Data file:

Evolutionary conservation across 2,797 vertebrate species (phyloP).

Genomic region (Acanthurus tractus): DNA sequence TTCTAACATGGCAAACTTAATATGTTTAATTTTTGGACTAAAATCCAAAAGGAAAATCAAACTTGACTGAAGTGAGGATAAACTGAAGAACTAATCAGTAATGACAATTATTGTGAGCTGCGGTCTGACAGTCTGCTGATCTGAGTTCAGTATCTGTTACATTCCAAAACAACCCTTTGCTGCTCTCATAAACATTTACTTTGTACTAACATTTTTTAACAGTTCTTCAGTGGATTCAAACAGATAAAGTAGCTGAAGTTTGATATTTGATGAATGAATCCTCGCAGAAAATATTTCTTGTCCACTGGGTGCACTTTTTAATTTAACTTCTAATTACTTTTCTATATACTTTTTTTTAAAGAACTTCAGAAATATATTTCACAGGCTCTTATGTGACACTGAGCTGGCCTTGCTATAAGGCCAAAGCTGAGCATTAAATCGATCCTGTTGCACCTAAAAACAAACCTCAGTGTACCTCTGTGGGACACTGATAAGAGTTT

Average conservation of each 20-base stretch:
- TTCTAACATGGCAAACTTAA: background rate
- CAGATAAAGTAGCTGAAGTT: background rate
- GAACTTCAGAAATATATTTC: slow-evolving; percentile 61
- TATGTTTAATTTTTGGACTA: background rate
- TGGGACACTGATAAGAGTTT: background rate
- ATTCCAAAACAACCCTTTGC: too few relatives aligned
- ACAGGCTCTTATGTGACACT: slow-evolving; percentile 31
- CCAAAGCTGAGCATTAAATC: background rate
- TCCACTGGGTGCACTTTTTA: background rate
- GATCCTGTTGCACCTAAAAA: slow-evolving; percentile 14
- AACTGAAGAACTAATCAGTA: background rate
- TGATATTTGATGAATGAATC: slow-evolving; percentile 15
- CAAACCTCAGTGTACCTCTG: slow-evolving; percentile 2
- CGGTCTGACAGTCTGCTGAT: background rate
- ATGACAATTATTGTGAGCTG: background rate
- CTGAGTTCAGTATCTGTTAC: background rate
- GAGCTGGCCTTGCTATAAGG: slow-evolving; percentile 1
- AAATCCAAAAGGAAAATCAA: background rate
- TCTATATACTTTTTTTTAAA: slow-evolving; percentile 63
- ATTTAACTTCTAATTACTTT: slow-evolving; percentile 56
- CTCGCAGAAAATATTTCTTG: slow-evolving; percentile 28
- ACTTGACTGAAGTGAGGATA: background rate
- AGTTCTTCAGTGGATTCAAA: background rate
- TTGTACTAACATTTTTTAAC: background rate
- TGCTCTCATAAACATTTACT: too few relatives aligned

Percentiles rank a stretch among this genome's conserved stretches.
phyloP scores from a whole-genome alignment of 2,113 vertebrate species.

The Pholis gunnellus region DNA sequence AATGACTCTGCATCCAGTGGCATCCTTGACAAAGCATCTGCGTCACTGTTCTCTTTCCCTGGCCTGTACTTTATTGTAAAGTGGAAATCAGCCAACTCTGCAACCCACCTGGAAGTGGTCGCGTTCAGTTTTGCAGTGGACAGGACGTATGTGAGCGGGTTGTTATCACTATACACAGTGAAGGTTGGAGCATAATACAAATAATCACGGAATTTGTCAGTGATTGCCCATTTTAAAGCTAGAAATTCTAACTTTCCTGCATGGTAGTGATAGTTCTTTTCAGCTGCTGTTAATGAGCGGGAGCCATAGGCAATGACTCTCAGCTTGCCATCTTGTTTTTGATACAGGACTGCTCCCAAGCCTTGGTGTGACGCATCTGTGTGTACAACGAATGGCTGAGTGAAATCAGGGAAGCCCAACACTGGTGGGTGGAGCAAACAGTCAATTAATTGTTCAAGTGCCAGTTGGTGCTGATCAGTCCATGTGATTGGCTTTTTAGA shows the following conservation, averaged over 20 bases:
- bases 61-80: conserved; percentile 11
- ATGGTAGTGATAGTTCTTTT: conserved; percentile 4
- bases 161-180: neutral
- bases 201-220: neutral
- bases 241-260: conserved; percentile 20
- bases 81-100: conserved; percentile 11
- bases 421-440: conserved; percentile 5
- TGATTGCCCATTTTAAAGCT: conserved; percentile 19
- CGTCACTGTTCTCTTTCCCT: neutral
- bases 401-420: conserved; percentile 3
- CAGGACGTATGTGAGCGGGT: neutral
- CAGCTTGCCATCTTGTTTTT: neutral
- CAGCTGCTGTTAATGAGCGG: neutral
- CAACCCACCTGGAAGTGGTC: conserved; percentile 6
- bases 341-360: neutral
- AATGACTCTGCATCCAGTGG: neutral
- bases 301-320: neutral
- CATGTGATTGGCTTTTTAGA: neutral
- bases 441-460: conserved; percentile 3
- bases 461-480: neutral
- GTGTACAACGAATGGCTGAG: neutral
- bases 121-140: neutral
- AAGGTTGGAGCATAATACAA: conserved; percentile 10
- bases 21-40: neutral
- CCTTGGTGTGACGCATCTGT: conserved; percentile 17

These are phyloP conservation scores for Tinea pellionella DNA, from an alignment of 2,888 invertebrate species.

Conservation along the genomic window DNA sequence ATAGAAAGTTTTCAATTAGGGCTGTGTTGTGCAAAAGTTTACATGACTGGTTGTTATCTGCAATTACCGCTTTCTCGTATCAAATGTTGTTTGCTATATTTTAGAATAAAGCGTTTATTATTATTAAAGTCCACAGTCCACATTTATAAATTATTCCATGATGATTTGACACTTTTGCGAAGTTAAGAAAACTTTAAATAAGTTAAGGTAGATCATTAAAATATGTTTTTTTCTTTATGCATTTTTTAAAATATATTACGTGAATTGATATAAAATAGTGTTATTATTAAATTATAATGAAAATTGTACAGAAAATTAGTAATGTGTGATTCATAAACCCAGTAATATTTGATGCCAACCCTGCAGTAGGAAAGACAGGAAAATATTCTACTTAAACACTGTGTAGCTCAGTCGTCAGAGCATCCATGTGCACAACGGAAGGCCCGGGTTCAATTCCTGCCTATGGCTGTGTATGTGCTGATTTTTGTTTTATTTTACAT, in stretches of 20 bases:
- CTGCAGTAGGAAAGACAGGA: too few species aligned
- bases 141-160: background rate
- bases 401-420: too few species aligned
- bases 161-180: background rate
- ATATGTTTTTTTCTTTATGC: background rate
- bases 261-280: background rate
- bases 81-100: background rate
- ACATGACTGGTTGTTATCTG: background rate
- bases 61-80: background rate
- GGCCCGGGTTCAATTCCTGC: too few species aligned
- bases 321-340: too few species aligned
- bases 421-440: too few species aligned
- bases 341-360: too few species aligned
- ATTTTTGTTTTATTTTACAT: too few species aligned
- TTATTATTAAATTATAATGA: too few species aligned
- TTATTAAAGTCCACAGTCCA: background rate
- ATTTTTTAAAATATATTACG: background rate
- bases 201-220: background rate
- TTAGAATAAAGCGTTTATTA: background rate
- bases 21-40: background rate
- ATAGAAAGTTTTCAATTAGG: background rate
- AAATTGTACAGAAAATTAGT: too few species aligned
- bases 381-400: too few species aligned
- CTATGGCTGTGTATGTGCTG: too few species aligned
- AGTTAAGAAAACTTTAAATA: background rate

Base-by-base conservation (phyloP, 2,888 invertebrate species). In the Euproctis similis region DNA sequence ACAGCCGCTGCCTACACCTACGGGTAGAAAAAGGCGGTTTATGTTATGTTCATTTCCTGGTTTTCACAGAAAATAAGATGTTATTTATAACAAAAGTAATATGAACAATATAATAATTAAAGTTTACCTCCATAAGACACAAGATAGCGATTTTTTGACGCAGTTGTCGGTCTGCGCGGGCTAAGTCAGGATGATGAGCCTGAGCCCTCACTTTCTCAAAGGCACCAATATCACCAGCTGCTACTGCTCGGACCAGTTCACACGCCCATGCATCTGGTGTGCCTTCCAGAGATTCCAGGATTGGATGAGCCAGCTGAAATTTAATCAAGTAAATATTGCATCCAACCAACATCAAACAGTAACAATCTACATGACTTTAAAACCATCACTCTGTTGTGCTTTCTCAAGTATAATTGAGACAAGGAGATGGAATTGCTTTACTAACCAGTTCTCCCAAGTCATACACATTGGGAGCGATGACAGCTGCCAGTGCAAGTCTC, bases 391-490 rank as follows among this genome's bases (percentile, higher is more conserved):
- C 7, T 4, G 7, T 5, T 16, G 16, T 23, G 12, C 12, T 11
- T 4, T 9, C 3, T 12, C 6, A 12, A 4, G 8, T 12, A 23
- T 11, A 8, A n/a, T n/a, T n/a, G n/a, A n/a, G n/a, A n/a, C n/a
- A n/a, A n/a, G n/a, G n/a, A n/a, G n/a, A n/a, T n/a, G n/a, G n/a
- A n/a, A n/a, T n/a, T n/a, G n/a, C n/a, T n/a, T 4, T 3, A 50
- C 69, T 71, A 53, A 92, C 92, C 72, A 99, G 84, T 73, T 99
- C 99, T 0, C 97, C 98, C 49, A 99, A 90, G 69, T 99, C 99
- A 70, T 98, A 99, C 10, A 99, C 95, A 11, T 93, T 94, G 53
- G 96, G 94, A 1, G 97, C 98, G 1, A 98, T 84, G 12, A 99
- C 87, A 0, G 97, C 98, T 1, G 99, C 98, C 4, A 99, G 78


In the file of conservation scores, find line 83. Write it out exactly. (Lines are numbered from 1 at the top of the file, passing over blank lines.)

- AGTTAAGAAAACTTTAAATA: background rate